Potato Genome Variation

Cultivated potato is a vegetatively propagated autotetraploid with a highly heterozygous genome, unique among other major crop and model plant species. The assembly of characteristics that define commercial potato relies on the a complex balance of multiallelic loci with frequent epistatic interactions that are lost through sexual reproduction, with the frequent result that most sexual progeny are inferior to either parent as a result of inbreeding depression. We have limited knowledge regarding the molecular nature of heterozygosity and allelic composition in the potato genome and how these correlate with phenotype. In addition, we have discovered that the potato genome is abundant in copy number variation (CNV) which has recently been revealed be a major contributor to the genetic variation in the human genome. The objectives of this proposal are focused on understanding the contribution of allelic and haplotype composition, CNV, presence/absence variants, epigenetic state, and gene expression levels to biomass production and a complex of phenotypic traits associated with fitness in potato. Using a structured set of potato germplasm that includes a panel of monoploids/doubled monoploids, a segregating diploid population and a population of haploid derivatives of tetraploid potato we will: (1) Utilize high throughput sequencing to associate alleles, haplotypes, and presence/absence variants with biomass production and a complex of phenotypic traits associated with fitness in potato. (2) Perform whole transcriptome sequencing to analyze gene expression with respect to allelic composition. (3) Perform genome-wide mapping of histone modifications and analyze their association with allelic composition and gene expression. (4) Perform genome-wide mapping of CNVs among diverse potato lines to assess the extent of CNV in the potato genome.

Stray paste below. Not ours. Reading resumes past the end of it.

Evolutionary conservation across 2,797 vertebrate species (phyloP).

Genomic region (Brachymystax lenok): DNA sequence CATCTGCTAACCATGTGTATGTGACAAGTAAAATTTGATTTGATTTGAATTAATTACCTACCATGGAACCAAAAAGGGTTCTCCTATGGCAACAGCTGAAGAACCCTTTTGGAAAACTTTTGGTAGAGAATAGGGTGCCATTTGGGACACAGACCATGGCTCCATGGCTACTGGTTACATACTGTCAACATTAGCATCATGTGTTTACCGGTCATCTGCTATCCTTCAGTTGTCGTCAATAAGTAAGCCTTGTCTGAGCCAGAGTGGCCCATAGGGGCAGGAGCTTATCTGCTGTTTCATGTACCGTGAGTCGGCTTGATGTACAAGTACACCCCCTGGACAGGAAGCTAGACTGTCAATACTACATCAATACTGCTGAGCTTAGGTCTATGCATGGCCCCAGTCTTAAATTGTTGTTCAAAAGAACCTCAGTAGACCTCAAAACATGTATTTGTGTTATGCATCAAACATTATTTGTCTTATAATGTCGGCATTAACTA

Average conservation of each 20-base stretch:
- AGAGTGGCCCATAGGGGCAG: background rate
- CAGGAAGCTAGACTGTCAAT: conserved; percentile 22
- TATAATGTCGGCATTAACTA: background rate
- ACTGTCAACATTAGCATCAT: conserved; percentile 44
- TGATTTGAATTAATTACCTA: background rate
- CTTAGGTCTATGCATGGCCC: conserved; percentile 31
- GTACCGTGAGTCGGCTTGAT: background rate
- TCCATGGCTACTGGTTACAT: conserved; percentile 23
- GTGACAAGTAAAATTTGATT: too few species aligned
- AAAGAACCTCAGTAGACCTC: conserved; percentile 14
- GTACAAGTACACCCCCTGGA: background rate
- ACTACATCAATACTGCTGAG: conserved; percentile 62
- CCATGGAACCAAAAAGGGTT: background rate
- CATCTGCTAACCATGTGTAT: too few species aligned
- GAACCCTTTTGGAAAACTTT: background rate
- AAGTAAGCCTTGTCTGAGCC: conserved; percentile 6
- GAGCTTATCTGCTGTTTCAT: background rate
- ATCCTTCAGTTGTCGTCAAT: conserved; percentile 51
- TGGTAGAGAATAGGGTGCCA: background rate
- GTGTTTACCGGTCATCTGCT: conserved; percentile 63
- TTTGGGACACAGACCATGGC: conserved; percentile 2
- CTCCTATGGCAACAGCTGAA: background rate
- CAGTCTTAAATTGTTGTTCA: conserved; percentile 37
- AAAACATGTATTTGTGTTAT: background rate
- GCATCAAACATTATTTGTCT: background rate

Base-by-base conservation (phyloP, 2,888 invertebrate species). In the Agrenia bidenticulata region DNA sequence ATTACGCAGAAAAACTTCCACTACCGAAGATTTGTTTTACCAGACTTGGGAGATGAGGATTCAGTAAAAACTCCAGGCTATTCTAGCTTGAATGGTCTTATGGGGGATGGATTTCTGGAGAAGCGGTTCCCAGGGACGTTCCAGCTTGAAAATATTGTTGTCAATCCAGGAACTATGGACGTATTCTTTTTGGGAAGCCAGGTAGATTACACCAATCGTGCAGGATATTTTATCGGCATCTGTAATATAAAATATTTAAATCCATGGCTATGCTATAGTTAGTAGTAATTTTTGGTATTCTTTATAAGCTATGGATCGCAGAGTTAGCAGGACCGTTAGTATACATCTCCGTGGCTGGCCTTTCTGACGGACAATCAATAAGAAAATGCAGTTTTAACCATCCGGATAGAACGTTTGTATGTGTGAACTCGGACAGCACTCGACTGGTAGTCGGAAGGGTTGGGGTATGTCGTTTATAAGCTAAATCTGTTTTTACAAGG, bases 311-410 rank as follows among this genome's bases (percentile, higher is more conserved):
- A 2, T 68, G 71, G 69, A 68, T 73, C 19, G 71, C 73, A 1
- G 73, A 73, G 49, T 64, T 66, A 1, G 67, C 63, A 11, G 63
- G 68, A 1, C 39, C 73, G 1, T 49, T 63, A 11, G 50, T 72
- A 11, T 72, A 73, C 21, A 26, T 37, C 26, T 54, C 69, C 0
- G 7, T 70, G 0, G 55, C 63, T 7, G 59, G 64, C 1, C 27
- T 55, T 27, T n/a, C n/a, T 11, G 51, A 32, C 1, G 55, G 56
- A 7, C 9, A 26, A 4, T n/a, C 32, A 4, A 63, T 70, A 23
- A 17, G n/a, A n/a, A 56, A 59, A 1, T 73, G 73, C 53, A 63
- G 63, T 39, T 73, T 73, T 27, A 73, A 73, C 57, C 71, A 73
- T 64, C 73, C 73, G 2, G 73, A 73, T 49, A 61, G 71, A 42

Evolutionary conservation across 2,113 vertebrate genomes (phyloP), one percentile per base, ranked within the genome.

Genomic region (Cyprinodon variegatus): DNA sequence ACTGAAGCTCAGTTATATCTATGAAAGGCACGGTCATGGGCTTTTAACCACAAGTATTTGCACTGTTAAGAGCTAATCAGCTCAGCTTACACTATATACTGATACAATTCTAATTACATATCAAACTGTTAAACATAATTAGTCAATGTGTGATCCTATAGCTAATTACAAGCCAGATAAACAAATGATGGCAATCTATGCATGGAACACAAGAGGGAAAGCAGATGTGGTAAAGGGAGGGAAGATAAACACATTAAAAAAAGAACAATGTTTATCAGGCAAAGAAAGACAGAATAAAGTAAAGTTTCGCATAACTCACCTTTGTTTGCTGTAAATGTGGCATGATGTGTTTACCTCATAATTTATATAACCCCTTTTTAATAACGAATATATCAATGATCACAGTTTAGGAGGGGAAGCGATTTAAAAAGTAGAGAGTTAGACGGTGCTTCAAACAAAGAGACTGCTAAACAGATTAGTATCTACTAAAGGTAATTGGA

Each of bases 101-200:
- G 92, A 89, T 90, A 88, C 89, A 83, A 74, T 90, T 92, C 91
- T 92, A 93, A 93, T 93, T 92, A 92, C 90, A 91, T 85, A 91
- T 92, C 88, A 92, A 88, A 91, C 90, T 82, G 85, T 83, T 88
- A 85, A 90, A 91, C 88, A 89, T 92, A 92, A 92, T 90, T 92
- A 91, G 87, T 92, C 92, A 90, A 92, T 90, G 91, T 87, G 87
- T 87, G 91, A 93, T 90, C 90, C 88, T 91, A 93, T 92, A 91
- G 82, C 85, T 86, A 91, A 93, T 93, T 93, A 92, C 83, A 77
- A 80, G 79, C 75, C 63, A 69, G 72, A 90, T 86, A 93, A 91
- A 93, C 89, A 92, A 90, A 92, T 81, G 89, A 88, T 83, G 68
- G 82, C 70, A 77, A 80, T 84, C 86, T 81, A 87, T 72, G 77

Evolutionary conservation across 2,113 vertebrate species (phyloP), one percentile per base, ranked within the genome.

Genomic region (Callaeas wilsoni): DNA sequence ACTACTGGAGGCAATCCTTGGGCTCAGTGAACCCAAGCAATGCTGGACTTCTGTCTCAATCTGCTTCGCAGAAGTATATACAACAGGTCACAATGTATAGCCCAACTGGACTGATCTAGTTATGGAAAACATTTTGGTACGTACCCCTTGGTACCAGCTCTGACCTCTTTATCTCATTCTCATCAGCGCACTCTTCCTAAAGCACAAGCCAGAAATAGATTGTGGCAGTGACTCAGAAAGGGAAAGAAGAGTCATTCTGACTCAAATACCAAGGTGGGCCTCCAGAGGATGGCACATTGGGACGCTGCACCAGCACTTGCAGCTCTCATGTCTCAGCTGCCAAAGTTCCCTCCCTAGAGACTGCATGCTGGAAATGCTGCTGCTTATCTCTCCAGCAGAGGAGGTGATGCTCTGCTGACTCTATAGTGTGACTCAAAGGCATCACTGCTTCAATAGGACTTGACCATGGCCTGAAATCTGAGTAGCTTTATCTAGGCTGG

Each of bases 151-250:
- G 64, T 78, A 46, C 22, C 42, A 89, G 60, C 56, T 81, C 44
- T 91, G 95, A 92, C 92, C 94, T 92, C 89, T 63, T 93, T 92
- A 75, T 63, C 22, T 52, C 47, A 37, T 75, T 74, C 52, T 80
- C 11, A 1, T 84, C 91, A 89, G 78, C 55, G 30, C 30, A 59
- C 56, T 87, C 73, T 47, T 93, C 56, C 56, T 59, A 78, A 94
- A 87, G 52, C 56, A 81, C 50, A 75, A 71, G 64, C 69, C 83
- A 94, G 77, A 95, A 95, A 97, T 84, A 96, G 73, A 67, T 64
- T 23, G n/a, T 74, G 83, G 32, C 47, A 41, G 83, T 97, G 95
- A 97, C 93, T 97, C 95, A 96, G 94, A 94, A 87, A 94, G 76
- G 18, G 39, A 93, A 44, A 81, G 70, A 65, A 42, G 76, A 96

The proposed research will generate the first high-resolution map of genome variation and its association with gene expression, epigenetic modifications, and phenotypic traits in potato that can serve as a model for vegetatively propagated, polyploid and highly heterozygous crop species. The proposed CNV study will reveal if CNV plays as significant a role in genetic variation in plants as in humans and model animal species. The genome-wide transcriptomic and histone modification data will be valuable resources for the potato genome research community to facilitate understanding of how genome variation and epigenetic state contributes to other biological processes.

Our outreach program includes four specific components: (1) We will engage the public in plant biology, specifically in the uses of potato and its unique biology, through a suite of activities with the MSU Children’s and Horticulture Garden involving all age groups. (2) We will engage under-represented groups in bioinformatics and computational biology to increase representation of women in this discipline. (3) We will train graduate students and postdoctoral fellows in an integrated suite of emerging disciplines including bioinformatics, genomics, and epigenomics. (4) We will involve high school and undergraduates from under-represented groups in our research to provide opportunities for students to see science as a viable career opportunity.

In February 2014, Buell and Douches meet at MSU with President Obama and USDA Secretary of Agriculture Vilsack.